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Tech Startups Are Coming To The Mountain West, But How Can We Grow Them?

Students mill around the Idaho Capitol during a recent STEM event.
Madelyn Beck
Mountain West News Bureau
Students mill around the Idaho Capitol during a recent STEM event.

Tech startups have been migrating into cities all around the Mountain West, from Denver to Salt Lake to Boise.

However, when it comes to them taking over as the nation’s next Silicon Valley, Nick Crabbs, a partner at the tech startup Vynyl, has his doubts.

“We're not going to be the next Silicon Valley. It's not going to happen,” said Crabbs, who works out of the software product firm’s Boise office. 

And for now, he’s right: the entire Mountain West got less than 3% of what California got in venture capital in 2018, according to the National Venture Capital Association.

But the Mountain West’s small tech sector is growing fast. Instead, he said the region should direct its energies elsewhere. It could shoot for people saying: “Boise, Idaho has gotten really cool, right? Bozeman, Montana has gotten really cool, and they have a flavor of this kind of growth there.”

Crabbs said Boise has come a long way in the last several years.

“I've gotten involved because I've also seen it when it's desolate for technology entrepreneurs here, right? Where there’s no services, there’s nothing to hook into, there’s no community,” he said.

But now Boise supports a bustling tech community with co-working spaces, a university business incubator and a massive yearly event called Boise Startup Week, where he’s a co-chair.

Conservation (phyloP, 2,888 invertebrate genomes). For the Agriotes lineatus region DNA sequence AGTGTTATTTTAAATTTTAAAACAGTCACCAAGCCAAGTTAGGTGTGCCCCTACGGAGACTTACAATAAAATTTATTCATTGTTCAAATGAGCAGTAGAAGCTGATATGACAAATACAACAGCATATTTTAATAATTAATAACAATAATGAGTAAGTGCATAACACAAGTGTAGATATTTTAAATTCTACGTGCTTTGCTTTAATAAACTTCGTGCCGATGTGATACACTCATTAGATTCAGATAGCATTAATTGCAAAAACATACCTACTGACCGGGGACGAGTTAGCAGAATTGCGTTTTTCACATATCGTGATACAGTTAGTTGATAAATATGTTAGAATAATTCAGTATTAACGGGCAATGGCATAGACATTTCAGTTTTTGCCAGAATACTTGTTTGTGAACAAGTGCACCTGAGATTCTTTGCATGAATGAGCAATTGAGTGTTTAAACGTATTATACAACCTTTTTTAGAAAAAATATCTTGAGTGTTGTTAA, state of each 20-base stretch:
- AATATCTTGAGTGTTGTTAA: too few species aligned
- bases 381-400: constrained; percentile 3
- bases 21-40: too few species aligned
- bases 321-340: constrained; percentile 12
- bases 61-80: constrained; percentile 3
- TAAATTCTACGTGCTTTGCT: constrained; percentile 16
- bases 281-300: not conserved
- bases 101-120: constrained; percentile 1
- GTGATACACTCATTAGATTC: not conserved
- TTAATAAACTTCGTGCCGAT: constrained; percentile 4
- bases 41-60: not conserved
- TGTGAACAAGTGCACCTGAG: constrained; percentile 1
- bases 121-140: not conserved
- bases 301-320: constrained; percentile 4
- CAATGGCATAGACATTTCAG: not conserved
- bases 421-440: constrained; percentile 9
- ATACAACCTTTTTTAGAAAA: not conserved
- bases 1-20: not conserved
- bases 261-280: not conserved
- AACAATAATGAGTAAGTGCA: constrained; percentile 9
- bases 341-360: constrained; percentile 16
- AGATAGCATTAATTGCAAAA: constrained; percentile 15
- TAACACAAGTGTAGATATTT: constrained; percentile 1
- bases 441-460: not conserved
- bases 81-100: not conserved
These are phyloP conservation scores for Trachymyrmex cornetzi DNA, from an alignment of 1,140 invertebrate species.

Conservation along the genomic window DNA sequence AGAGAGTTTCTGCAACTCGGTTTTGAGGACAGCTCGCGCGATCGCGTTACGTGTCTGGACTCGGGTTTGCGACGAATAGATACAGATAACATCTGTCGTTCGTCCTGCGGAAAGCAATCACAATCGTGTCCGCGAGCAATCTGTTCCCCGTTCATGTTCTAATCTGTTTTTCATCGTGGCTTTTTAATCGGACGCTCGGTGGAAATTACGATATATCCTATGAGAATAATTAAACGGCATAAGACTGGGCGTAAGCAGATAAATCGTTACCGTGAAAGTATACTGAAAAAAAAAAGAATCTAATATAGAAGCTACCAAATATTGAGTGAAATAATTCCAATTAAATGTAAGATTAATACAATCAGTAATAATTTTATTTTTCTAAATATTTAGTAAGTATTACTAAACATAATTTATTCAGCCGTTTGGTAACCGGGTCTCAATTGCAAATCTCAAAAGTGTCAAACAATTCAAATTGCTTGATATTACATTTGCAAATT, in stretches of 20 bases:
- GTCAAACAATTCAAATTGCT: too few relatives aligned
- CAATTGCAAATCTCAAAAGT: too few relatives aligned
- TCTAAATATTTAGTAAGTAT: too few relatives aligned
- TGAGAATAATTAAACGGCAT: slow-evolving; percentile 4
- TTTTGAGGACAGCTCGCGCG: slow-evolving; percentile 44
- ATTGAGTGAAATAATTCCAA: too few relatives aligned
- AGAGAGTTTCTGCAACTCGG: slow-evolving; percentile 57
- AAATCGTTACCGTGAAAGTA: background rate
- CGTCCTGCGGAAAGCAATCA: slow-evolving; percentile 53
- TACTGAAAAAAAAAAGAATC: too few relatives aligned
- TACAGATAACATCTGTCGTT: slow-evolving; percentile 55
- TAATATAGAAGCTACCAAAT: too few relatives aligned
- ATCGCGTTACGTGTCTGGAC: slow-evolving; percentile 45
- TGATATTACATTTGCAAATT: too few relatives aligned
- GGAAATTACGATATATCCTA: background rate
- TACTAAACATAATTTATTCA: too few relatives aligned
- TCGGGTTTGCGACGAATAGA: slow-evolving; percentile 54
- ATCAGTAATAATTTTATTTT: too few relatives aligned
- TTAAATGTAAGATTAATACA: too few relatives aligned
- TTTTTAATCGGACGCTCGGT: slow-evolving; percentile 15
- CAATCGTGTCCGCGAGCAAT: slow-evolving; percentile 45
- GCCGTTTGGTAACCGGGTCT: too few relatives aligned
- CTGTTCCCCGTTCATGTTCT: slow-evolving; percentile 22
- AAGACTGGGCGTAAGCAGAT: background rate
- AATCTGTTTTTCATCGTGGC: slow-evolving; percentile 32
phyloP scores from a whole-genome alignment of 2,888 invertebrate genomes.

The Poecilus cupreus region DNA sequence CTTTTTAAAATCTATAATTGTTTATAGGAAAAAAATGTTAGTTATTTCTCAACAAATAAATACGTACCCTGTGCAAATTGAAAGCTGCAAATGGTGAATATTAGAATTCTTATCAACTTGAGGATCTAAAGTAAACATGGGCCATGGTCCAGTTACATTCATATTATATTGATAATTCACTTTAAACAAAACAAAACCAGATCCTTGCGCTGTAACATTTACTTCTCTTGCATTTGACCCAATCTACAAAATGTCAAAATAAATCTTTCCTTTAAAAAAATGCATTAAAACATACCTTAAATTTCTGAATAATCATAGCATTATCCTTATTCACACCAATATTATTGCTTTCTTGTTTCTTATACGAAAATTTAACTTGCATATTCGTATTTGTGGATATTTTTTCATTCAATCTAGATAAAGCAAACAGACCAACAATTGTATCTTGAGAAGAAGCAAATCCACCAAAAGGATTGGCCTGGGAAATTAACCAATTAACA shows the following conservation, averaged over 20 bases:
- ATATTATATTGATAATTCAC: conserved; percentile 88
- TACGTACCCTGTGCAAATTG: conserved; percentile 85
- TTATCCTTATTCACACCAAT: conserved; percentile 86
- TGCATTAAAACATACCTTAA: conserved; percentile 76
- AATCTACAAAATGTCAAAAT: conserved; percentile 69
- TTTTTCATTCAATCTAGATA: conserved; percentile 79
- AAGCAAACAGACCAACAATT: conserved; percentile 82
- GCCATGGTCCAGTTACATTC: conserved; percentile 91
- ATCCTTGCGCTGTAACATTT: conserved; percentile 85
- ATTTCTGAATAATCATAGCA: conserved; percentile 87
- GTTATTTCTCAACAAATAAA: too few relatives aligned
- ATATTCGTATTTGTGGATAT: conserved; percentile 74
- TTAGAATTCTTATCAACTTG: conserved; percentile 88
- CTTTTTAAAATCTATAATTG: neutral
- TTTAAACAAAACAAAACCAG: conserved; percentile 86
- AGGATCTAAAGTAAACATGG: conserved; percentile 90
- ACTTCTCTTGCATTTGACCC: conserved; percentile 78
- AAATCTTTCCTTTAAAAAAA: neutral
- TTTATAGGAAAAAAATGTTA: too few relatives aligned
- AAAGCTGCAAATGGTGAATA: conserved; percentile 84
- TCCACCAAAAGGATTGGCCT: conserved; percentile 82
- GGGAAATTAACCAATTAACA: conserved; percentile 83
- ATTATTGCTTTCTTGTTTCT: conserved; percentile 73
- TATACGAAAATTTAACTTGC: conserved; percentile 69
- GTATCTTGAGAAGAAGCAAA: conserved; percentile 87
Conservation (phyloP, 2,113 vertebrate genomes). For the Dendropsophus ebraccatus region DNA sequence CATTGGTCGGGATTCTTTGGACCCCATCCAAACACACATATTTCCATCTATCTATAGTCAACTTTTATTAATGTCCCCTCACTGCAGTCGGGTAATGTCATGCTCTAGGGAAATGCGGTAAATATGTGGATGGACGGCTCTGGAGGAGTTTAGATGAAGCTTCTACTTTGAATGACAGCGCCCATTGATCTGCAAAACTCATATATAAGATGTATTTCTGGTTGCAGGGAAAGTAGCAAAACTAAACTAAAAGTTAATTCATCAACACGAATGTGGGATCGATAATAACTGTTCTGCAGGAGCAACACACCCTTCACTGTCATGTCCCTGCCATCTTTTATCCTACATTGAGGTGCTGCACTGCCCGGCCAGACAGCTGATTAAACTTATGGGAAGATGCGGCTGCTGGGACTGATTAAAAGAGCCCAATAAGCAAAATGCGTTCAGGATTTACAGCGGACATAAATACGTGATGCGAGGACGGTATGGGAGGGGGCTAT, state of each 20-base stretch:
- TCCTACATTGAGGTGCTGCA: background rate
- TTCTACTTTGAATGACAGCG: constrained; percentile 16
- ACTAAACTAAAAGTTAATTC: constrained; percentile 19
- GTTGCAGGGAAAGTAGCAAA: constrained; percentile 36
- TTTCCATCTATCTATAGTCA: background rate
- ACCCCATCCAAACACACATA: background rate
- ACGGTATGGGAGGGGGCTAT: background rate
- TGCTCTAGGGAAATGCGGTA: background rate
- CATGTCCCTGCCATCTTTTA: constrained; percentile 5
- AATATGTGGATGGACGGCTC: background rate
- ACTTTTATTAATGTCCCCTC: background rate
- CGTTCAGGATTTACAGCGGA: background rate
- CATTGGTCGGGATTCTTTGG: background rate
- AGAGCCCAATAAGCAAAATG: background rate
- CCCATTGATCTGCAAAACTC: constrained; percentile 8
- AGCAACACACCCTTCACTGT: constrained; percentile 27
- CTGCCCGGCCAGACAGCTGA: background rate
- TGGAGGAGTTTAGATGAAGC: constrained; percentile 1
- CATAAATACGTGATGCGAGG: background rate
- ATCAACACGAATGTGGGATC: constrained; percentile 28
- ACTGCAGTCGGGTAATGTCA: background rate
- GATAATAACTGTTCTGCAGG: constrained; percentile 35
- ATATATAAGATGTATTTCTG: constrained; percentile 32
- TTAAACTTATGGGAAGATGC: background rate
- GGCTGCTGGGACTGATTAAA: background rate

He said all of that is “a big reason why we're seeing the success we are.”

While some people move here for outdoor recreation or lower rent, he said entrepreneurs need something else: a supportive and interactive community. But to grow that community, you need a workforce, something the Mountain West has struggled with. 

“The solution is more investment in education, and earlier in the pipeline,” he said. 

Angela Hemingway agrees. She leads the Idaho STEM Action Center. It started in 2015 and is funded by state and private dollars to help Idaho students access a STEM education.

“Students, sometimes in K-12 may not even have awareness of opportunities that exist in their communities in Idaho or even the world as a whole,” she said. 

On Jan. 15, she was at the Idaho Capitol event “STEM Matters,” which showed kids many of the cool ways to use science, technology, engineering and math. The kids checked out robots, virtual reality headsets and played games. 

She said over the last two years, her group’s initiative to get more kids involved in computer science has been a success.

“We have seen an 11% increase in the number of teachers teaching computer science at the secondary level, so grades six through 12,” she said. “Corresponding, we have seen an 18% increase in the number of students taking computer science.”

But the news is not all good. There’s still a growing gap between available STEM jobs and people to fill them. She says there were 7,633 vacancies in Idaho last year — a 21% jump from the year before.